Patterns in Microservices Authentication with Client Certificates
Recently, I was working with a customer on an issue involving a Wildfly 16 microservices mesh. The customer had multiple Wildfly containers running disparate workloads in standalone mode. If you’re a Java EE developer who’s familiar with some of these technologies, you can think of this as a heavy, EE-based way of doing a Spring Boot microservices mesh, complete with access to EJB, MDB, transactions, caching, JSF, WebSockets, management features, and other patterns — all out of the box.
One of the challenges this customer was facing was working with machine accounts, specifically calling from one Wildfly instance to another, to ensure secure microservices authentication. They wanted to show they could securely prove the identity of an individual Wildfly container to make machine-account-style calls against other APIs. We accomplished this by using Wildfly Elytron to enable client certificate authentication via Mutual Transport Layer Security (Mutual TLS or MTLS).
Why Machine Accounts Are Necessary for Microservices Authentication
If you’ve never written a microservice-style application before, the best way to describe the necessity of machine-account (or service-account) API-call credentials is through an example. Let’s say we’re working on a microservice where the domain is related to the User and Group objects. Users have properties like names, IDs, passwords, and profile pictures, and are added to groups that have similar properties. I might write services in the microservice app that create, read, update, and delete from a database, or table, with credentials specific to my microservice. What happens when a user needs to, for example, check out equipment from the equipment microservice? What if there needs to be a utility method written for the profile page that lists each user’s checked-out equipment? Even more complicated, which group has which equipment checked out, and who is the manager of that group as a point of contact?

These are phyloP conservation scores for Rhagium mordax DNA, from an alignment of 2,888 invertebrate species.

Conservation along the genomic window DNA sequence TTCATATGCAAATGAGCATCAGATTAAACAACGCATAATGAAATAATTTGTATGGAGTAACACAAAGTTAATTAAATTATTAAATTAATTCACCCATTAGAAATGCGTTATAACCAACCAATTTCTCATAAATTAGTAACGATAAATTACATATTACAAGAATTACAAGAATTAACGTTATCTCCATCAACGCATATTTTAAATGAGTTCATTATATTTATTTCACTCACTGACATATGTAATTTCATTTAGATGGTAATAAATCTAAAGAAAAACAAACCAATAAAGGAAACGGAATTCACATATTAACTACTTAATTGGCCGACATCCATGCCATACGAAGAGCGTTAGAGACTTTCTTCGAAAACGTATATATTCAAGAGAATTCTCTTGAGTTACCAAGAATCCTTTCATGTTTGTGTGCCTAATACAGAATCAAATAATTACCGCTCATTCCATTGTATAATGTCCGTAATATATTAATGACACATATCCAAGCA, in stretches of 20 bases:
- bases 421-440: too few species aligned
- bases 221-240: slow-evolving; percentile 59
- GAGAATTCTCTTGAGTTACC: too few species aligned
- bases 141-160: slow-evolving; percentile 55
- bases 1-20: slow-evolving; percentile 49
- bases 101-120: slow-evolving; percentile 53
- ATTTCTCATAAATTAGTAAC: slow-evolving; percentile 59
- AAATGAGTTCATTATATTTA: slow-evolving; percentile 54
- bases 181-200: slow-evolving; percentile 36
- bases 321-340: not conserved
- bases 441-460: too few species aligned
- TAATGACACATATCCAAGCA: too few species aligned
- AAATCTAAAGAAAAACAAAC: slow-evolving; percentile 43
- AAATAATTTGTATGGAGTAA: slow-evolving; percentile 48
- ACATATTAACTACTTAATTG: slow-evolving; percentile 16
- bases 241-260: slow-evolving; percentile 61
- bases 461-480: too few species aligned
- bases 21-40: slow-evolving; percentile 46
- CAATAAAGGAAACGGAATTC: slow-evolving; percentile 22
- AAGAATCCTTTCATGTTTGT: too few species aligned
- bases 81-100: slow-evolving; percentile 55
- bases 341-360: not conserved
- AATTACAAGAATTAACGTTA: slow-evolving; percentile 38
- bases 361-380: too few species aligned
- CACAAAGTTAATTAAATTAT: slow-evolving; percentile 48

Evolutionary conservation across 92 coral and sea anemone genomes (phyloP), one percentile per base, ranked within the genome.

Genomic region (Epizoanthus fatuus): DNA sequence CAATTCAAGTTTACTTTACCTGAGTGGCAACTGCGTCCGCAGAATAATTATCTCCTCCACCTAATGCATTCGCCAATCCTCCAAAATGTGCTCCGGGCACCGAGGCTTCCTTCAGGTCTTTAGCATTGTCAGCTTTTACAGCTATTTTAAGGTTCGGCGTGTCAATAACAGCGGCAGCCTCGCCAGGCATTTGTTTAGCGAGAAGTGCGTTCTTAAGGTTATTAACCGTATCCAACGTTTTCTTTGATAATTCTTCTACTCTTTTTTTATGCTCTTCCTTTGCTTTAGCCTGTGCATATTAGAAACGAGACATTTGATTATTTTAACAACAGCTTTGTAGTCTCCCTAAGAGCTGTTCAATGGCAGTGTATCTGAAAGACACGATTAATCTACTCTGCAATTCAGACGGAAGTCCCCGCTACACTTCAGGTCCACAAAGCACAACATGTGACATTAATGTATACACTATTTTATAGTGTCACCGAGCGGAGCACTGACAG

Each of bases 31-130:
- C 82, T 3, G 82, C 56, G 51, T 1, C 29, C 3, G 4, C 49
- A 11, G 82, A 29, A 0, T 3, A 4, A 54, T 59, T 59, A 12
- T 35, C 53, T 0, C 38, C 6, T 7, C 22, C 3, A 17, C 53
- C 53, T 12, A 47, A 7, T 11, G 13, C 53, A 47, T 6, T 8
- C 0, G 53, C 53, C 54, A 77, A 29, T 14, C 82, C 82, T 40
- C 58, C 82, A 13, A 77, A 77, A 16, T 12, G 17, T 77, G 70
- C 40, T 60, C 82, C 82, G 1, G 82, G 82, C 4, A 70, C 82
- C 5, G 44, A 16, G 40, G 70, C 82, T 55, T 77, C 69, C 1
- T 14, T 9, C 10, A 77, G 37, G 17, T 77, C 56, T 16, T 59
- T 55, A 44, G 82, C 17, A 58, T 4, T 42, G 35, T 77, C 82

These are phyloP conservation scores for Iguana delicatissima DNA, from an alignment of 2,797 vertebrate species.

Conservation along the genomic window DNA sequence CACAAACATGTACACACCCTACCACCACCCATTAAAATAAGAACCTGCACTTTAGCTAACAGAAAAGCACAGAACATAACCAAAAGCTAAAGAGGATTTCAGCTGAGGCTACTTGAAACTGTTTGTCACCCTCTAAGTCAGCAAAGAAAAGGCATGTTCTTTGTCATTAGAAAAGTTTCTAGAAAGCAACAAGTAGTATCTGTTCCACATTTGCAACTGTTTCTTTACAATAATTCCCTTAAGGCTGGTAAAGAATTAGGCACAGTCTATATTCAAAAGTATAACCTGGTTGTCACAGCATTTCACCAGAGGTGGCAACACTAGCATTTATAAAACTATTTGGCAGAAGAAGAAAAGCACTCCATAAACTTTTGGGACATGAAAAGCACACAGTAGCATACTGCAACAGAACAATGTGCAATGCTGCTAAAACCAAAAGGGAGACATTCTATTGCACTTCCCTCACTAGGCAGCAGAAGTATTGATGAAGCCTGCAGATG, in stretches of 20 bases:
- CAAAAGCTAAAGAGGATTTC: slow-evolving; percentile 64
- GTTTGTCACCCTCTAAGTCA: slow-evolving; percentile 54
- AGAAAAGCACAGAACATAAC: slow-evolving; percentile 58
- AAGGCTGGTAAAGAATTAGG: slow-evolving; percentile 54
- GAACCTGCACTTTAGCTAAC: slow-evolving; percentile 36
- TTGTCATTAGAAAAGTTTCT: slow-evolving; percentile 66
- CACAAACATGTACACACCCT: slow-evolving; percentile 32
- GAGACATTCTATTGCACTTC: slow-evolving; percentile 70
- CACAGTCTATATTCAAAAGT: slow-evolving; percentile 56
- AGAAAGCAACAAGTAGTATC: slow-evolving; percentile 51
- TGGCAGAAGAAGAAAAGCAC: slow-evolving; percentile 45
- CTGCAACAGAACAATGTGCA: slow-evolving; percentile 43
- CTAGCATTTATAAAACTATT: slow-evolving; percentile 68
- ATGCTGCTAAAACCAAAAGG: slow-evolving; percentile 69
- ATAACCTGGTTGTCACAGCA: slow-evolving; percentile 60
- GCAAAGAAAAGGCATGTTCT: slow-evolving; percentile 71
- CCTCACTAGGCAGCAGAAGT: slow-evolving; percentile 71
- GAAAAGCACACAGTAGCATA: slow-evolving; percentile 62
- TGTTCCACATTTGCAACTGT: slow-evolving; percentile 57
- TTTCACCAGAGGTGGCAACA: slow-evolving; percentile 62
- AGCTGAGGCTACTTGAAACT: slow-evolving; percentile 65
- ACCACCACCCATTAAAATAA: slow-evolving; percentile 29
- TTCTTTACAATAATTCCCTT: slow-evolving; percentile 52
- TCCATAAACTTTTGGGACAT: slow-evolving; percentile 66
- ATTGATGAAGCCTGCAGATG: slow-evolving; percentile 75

Keep Business Logic on the Back-End
Suddenly, the architecture team is being asked to make a call: Do I push my business logic to the single page application, and keep my microservices “pure?” After all, it would be so easy to just “do this in Angular.” The correct architectural decision for microservices authentication is keeping business logic on the back-end, away from the front-end developers, who genuinely want to worry more about CSS and less about business needs as rendered in RxJS. I would also argue that it’s not muddying the waters or “impure” to have microservices calling other microservices from the back-end. In fact, it’s a well-known pattern across the enterprise, and it’s why we have terms like machine account and service account.
Should You Use JWT or Mutual TLS?
So, how do you implement a machine account? One way is to utilize the existing token architecture that you’re probably already using on your front-end: JSON Web Tokens (JWT). They’re cryptographically secure, easy to work with, and hey, you’re already using them! Why not just grant a special privilege in your code to [email protected] with a special password on your authentication service, and just give it a really long timeout so that it’s not constantly hammering the login system?
One reason for this is that your authentication library probably doesn’t have a usable way of revoking a JWT after it’s been granted without a stop-the-world systems disruption. This is why there’s a strong preference for MTLS as an identity provider for machine accounts accessing HTTPS resources. If you’re interested in learning more about how you can try this out yourself, check out the white paper: Secure Your Container-Based Microservices with Client Certificate Authentication.